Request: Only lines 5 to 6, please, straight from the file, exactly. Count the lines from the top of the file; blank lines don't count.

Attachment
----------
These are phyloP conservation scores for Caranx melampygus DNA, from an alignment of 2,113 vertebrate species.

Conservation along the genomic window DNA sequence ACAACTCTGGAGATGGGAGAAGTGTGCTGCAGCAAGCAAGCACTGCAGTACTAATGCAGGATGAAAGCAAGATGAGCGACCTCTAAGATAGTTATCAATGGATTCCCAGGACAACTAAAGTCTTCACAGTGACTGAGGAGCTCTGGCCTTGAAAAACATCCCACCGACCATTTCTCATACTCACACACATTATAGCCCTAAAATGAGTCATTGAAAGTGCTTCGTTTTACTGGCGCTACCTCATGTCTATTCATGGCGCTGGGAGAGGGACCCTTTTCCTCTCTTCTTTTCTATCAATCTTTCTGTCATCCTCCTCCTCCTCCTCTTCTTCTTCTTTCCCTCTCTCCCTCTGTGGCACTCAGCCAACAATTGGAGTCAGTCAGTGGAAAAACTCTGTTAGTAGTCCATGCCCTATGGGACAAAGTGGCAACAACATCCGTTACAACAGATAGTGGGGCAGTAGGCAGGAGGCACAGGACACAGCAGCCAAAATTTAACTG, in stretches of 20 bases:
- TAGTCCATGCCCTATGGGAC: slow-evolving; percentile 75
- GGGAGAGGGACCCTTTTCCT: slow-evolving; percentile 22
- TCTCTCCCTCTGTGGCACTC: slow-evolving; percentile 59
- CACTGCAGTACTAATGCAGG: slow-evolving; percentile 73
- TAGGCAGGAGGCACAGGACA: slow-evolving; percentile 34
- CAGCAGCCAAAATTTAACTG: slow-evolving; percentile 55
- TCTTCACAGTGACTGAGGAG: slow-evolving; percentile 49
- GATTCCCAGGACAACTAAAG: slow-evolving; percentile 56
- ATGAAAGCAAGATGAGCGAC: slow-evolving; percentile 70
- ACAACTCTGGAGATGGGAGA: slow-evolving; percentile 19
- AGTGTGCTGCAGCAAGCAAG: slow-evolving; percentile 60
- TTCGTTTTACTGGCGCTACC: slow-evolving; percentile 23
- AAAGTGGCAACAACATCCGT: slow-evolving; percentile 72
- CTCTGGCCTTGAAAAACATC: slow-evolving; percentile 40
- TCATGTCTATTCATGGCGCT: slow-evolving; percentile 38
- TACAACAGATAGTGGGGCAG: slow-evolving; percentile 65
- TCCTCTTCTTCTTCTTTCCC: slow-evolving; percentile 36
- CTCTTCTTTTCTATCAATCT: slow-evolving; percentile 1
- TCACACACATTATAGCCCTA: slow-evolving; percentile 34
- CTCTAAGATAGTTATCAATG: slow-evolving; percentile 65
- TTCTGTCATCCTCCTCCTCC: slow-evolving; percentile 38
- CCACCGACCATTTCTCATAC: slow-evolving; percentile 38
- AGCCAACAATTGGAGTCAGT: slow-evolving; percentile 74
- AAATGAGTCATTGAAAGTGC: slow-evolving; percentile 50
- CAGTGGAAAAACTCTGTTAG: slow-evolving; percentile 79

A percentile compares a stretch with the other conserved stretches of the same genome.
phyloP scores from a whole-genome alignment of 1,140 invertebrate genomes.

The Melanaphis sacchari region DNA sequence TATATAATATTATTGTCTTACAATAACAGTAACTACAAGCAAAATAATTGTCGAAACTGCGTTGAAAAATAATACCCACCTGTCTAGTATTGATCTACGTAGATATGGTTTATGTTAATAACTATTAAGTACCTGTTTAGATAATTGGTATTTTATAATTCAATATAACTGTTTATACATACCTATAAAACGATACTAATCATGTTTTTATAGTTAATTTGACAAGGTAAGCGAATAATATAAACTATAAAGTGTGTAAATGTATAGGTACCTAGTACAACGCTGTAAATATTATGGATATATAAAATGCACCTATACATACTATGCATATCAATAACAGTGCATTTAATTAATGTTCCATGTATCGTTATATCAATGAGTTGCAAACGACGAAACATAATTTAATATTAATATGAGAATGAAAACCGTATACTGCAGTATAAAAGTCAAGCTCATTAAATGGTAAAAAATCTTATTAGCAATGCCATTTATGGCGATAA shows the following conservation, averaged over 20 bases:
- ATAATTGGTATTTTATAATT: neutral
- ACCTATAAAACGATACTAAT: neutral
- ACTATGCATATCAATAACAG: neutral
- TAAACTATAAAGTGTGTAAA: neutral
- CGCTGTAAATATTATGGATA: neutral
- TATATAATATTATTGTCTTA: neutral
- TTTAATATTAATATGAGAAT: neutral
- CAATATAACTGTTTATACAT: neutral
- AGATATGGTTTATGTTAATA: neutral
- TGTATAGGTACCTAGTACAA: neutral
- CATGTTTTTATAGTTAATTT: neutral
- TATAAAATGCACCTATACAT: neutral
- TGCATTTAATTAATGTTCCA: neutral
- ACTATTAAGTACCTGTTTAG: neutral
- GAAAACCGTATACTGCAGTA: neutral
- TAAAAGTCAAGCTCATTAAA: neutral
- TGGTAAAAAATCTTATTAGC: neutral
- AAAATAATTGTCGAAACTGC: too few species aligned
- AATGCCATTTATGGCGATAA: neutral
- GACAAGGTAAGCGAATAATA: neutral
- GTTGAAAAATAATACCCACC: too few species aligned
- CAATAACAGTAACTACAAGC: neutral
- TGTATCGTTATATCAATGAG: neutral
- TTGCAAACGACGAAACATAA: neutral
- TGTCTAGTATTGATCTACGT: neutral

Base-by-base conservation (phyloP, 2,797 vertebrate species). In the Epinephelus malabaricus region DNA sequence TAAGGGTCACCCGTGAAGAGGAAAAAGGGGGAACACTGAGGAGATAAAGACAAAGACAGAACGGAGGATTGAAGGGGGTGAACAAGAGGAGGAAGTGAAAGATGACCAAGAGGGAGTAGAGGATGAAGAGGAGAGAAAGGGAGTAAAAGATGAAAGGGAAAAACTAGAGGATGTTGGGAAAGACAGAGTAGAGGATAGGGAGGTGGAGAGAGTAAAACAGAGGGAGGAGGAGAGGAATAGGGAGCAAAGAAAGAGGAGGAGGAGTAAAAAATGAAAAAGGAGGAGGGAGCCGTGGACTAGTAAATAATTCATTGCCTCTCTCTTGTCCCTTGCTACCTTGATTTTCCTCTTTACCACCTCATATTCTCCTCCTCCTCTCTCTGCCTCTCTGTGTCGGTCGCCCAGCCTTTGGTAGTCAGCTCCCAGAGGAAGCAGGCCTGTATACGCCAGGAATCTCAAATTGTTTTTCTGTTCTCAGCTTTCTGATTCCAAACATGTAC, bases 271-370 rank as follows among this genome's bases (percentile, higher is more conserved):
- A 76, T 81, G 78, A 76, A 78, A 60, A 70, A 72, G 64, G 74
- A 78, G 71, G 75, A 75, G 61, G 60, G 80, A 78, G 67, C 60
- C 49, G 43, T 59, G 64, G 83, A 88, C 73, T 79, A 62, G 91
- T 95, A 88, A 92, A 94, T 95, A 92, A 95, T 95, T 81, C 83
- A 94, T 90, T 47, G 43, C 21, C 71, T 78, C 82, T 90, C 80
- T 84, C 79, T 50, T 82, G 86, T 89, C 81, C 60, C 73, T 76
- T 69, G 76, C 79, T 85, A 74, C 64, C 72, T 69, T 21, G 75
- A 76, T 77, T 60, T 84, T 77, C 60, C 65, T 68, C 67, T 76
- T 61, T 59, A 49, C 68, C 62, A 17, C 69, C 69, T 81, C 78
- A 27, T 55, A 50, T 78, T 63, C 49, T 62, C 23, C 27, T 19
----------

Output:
- TCTCTCCCTCTGTGGCACTC: slow-evolving; percentile 59
- CACTGCAGTACTAATGCAGG: slow-evolving; percentile 73